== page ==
AN ISLE of Wight mum has published a book about her family's triumph against incredible odds, after the lives of her twin babies were saved.

Nichola Luther, mother to Sebastian, four, and twin boys, Leo and Asher, one, is hoping to raise further awareness that could save children's lives.

Her identical twins’ lives were saved after they were tested and diagnosed with TAPS – Twin Anaemia Polycythemia Sequence – but this was before surgeons were able to operate on them in the womb to save them.

Scroll down to watch Nichola's video message

What is TAPS and how does it affect identical twins?

TAPS affects three to five per cent of identical twins — leaving one twin very anaemic and the other polycythaemic (very high blood count) and can lead to extra strain on the heart in both babies. It can be fatal in some circumstances.

Nichola underwent a fetoscopic laser procedure to treat the babies, which involved inserting a camera into the womb, then using a laser to seal off the blood vessels that had been allowing blood to leak from one baby to the other.

The procedure was a success and, following further monitoring, Leo and Asher were born healthy.

Isle of Wight County Press:

Nichola Luther's book about TAPS and identical twins

Nichola is now sharing her story in her book TAPS, Identical Twins and COVID – A Story of Surviving.

She hopes parents experiencing the same journey see it as a ‘ray of hope’ and she pays tribute to the specialist doctors and staff at St George’s Hospital for saving her babies’ lives.

Nichola said: “When I found out the boys had TAPS there was next to nothing that was positive to find anywhere, it was terrifying.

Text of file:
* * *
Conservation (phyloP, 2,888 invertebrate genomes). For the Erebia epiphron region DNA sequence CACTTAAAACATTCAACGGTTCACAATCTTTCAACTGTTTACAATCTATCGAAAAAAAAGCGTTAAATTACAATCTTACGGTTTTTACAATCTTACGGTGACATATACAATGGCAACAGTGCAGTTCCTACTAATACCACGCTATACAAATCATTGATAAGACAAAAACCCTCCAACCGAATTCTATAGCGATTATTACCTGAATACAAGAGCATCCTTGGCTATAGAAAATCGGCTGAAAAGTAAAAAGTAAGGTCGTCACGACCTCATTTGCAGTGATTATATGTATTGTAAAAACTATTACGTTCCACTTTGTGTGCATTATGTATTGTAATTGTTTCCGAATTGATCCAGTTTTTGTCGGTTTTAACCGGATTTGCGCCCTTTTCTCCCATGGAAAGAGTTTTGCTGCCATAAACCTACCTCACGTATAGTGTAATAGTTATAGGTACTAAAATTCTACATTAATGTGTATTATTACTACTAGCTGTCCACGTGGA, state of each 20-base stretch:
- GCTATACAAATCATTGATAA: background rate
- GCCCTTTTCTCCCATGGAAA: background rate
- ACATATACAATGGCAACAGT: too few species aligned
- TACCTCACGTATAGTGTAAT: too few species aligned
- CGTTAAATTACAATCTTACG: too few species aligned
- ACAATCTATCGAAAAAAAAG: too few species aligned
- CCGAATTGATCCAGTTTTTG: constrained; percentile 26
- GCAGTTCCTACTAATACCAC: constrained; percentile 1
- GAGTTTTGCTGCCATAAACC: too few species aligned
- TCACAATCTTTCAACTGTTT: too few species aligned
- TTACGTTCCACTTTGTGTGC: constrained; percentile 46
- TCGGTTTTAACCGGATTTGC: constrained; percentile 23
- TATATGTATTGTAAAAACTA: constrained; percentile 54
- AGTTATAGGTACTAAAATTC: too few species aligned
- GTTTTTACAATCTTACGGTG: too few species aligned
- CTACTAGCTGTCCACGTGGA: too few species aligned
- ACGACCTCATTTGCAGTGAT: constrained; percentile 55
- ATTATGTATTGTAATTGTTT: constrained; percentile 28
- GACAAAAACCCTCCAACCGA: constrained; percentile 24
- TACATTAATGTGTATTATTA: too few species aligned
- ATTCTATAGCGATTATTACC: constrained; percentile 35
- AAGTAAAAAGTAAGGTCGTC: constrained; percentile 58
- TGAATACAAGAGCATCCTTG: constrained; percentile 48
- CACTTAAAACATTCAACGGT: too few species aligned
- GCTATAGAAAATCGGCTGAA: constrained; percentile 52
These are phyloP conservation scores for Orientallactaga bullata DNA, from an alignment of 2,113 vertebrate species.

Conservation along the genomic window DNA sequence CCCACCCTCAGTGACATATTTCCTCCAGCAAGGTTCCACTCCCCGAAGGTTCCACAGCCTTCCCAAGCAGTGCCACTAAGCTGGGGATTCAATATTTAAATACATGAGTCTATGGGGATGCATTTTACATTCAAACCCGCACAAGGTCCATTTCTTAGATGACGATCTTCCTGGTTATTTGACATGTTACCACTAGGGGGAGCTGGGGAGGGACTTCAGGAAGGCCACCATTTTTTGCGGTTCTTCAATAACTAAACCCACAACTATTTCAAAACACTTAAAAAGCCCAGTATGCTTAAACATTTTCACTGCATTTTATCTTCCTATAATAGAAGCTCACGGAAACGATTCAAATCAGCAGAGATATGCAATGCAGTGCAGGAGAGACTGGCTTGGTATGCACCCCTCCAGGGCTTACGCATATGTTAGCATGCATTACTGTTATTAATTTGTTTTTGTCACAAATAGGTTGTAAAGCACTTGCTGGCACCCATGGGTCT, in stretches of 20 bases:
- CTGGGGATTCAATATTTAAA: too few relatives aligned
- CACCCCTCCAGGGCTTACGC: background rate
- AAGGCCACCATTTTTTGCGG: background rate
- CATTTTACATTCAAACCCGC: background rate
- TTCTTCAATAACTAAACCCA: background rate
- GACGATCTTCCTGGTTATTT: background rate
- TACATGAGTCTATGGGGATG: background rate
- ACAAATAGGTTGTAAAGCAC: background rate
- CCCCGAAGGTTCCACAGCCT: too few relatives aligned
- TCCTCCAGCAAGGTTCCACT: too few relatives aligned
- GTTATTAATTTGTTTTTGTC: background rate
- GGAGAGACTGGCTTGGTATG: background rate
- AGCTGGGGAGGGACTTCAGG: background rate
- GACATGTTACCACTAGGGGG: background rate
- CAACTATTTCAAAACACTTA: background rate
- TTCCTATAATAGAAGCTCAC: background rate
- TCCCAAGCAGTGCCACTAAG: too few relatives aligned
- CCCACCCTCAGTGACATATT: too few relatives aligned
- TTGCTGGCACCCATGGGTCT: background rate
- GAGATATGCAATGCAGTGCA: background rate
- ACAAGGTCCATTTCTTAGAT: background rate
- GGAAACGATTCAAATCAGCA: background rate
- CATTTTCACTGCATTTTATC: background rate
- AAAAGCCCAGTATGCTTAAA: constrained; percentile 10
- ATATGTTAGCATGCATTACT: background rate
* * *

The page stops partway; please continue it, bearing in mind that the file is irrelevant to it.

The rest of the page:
"I wrote the book to make the condition less scary and let other parents of unborn TAPS twins know they’re not alone. My boys survived. It is possible.”

Professor Asma Khalil, professor of obstetrics and maternal foetal medicine at St George’s, said: “While there is no cure for TAPS, severe cases like Nichola’s can be treated with laser procedures in the womb and St George’s is one of only five centres in the UK able to provide this treatment.”

It is estimated that more than half of TAPS cases are missed before birth and some of those babies sadly don’t survive while those who do can, as a result, have long-term conditions including neurological impairment and deafness.

The Covid pandemic added to Nichola's heartache

On top of the initial TAPS diagnosis, Nichola and her husband Pete faced an additional challenge.

Her waters broke at 28 weeks in March 2020 — at the start of the Covid lockdown — and she had to be airlifted from her home for specialist care.

It meant she was separated from husband Pete and her then two-year-old son, Sebastian, for the rest of her pregnancy and the twins’ neonatal care.

Nichola was helped by the Twins Trust Centre for Research and Clinical Excellence at St George’s.

The Twins Trust said it is important parents-to-be to attend appointments and scans so healthcare professionals can monitor for any signs of TAPS.

To find out more or buy a copy of the book, go to